©2022 Michael Raven
As I dig further into my rune studies, I’m starting to explore combining the symbolically-interpreted meanings of various runes into a single sigil, known as a bindrune. Some of the better known (and more complex) bindrunes include the Icelandic staves known as Vegvísir (protection against getting lost; probably post-Viking) and Ægishjálmur (“The Helm of Awe”, for defense and instilling overpowering fear in an enemy; possibly Viking, mentioned in the Poetic Edda), but more simple rune combinations were used on various markers or, in the more recent case of ‘bluetooth’ which combines the latter version of the H rune (ᚼ, hagalaz) and B rune (ᛒ, berkana) to form the bluetooth symbol:
The letters were merely initials representing Harald Bluetooth, a king of Norway, not meant to have any mystical or symbolic rune meanings. But it worked.
As time goes on, I’m playing around with some of these combinations — sometimes in my head, sometimes on paper, and I stumble onto an interesting combination by mixing two or three runes into a single sigil. There are multiple ways of creating bindrunes, but the minimalist in me tries to conserve as much visual real-estate as possible to combine several runes into a bindrune (not-so-big-secret: I’m trying to develop a bindrune as part of a future tattoo, which is my primary purpose behind playing with these combinations).
I was playing around tonight with the idea of symbolically capturing a healing/purification/protection combo, inspired by my goal of becoming a person with better mental health over the upcoming months. Some of that concept involves purging my soul of poisonous thinking — that self-loathing, self-deprecating, self-defeating person on the brink of a bottomless pit of depression.
For that, I wanted to employ berkana (ᛒ), which is associated with: health, detoxification, purification, purging old to fill with new, rebirth after destruction, and regeneration. It seems to hit plenty of the “needs” I was trying to hit on.
To purge the “toxic” and “unhealthy” thoughts and spirits, someone might employ heat (such as a sweat lodge as the Plains tribes utilized; or sauna, as the Finns have employed as a preventative health measure). Then, once that unhelpful thinking is purged, one might cauterize the place from which it came to keep those things from returning. For that, I thought kenaz (ᚲ) might be a helpful rune to include. Kenaz is the rune of fire, purification, healing, cautery, unmaking, and it also lends power to the rune combination. It also has associations with ulcers which, in some respects, the unhealthy thinking I have been engaged with can be seen as being.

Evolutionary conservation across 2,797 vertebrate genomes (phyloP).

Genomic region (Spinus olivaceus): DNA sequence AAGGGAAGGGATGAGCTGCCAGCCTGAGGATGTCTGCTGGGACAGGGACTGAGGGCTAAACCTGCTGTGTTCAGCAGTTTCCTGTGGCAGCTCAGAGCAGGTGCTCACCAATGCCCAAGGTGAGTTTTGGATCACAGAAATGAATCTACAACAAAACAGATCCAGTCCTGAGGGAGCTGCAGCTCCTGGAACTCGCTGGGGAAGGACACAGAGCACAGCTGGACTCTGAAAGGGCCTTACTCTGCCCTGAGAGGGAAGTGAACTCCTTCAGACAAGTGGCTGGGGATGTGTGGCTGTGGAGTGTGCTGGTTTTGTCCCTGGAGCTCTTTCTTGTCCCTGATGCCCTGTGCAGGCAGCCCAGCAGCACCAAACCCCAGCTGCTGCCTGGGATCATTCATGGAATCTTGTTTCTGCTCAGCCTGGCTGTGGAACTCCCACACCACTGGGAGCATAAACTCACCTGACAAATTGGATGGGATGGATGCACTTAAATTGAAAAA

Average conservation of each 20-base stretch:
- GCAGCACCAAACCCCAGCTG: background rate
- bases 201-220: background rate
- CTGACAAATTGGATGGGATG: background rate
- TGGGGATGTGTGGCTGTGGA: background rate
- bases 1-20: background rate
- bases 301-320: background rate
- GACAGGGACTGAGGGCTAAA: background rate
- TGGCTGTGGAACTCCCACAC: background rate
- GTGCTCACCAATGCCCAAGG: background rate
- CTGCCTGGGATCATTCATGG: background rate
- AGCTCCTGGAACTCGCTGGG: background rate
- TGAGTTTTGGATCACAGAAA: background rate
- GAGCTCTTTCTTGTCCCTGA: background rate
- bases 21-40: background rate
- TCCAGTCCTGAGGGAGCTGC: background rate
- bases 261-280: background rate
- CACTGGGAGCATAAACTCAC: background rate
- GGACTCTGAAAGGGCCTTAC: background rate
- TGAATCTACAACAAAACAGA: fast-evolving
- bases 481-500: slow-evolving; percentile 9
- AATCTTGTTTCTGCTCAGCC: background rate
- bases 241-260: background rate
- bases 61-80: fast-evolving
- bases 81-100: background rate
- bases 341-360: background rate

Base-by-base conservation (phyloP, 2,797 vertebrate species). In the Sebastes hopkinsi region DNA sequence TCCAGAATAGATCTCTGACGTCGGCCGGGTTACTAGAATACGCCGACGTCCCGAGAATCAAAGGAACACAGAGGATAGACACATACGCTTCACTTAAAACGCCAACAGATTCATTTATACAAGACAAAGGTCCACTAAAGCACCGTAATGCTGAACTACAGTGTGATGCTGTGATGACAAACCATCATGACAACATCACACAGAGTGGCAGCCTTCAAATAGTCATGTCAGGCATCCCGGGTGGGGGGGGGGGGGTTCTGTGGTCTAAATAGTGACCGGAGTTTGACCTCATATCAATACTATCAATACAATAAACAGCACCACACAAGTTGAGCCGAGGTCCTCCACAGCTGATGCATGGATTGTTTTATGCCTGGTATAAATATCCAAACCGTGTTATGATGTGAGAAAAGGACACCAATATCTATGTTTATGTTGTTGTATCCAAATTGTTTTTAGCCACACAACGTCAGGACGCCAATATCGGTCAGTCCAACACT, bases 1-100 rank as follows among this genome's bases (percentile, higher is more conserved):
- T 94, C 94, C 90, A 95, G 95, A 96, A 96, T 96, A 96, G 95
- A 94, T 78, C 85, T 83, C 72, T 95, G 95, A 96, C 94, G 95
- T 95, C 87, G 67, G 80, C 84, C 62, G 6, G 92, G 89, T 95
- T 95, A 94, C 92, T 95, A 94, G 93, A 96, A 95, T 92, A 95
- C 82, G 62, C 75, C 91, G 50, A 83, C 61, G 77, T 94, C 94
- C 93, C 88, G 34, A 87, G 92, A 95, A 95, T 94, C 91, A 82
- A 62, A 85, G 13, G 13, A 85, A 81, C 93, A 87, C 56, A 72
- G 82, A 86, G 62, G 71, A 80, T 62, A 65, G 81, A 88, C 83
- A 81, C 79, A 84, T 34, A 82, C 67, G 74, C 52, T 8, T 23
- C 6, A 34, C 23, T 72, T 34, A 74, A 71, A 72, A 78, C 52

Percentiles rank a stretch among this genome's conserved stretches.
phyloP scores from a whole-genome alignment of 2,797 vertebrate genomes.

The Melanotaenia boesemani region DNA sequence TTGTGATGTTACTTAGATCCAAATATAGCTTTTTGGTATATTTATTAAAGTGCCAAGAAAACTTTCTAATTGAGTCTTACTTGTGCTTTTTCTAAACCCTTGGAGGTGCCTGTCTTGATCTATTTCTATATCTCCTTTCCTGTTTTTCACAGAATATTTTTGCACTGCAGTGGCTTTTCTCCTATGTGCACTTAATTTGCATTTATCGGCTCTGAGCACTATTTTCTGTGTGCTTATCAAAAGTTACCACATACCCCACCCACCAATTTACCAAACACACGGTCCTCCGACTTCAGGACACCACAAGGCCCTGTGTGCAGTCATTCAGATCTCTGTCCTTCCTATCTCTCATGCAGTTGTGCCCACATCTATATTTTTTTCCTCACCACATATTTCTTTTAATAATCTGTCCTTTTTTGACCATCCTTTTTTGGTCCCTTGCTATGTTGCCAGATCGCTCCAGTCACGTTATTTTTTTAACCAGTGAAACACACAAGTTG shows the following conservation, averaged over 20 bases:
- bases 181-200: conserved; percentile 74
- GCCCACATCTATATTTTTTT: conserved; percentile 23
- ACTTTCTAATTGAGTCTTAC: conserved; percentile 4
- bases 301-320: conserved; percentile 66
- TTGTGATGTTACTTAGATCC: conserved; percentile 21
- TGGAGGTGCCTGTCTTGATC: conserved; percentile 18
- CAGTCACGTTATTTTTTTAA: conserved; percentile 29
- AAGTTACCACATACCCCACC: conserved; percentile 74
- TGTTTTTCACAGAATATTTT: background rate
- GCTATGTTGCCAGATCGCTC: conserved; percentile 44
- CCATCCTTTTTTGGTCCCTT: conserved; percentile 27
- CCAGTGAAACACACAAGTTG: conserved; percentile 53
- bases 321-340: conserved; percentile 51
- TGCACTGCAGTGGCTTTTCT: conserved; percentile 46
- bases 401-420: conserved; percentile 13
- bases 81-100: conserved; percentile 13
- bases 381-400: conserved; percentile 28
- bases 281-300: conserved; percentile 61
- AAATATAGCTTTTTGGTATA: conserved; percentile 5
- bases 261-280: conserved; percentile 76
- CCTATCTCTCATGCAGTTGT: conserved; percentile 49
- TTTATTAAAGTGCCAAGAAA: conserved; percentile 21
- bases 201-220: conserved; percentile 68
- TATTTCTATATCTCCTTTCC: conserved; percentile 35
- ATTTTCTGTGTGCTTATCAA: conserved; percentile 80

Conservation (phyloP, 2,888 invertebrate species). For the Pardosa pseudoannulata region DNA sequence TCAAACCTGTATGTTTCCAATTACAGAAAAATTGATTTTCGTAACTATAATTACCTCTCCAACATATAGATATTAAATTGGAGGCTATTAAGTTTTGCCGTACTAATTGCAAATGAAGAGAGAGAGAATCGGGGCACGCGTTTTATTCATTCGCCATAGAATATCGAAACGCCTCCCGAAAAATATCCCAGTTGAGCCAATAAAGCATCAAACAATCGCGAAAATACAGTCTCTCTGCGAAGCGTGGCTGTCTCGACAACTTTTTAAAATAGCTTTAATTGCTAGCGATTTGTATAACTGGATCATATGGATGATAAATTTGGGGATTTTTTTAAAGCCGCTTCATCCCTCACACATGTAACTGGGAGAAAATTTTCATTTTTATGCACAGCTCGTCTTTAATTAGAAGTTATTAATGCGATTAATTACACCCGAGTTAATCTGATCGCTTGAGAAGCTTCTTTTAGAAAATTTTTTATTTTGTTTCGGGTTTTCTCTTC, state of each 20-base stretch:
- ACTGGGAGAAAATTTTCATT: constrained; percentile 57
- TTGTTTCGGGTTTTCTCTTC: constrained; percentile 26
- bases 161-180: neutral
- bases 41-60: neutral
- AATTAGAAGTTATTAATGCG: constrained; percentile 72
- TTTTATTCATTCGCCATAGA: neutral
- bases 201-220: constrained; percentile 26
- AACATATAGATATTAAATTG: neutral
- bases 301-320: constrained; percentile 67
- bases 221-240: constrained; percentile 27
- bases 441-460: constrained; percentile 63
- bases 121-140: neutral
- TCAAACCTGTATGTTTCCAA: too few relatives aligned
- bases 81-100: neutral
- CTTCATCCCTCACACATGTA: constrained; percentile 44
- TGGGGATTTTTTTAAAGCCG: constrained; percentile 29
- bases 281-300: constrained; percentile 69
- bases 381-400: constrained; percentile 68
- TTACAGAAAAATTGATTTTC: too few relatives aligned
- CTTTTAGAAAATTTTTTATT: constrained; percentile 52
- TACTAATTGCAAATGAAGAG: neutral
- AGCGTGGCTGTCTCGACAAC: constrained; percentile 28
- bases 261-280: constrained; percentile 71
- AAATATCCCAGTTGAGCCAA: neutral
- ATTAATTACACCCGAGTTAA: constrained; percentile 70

Finally, I wanted to make sure that the symbolism went beyond simple healing and detoxification/purification of the soul and added an element to protect against “reinfection” of those soul-sick ways of thinking. To that effect, I added algiz (ᛉ), a rune associated with safety from harm, defense, shields, and protection [Ægishjálmur is theorized to have eight instances of algiz for this very purpose].
My initial design got over complex, as I mirrored some of the symbolism, thereby creating new runes embedded within the design, so I scaled it back, thinking the initial was overkill for what I was getting at (and not satisfying the minimalist approach I was taking). The end result is this bindrune:
In this, I limited it to a single algiz, a single berkana, and one or two kenaz (depending on how you look at it). After it was drawn, I also noticed that nauthiz (ᚾ) had snuck in there as well, which is a “change rune”, as representative of a change in perspective, need, the norn Skuld (“What shall be”), and several other ideas associated with ørlǫg (fate, a subject of which, I am intimately interested in, if you haven’t noticed). This, too, seems appropriate, so its accidental addition doesn’t bother me.
So, there you have it. One of my new interests branching from my interest in runes. I hope my thought process was interesting, if nothing else.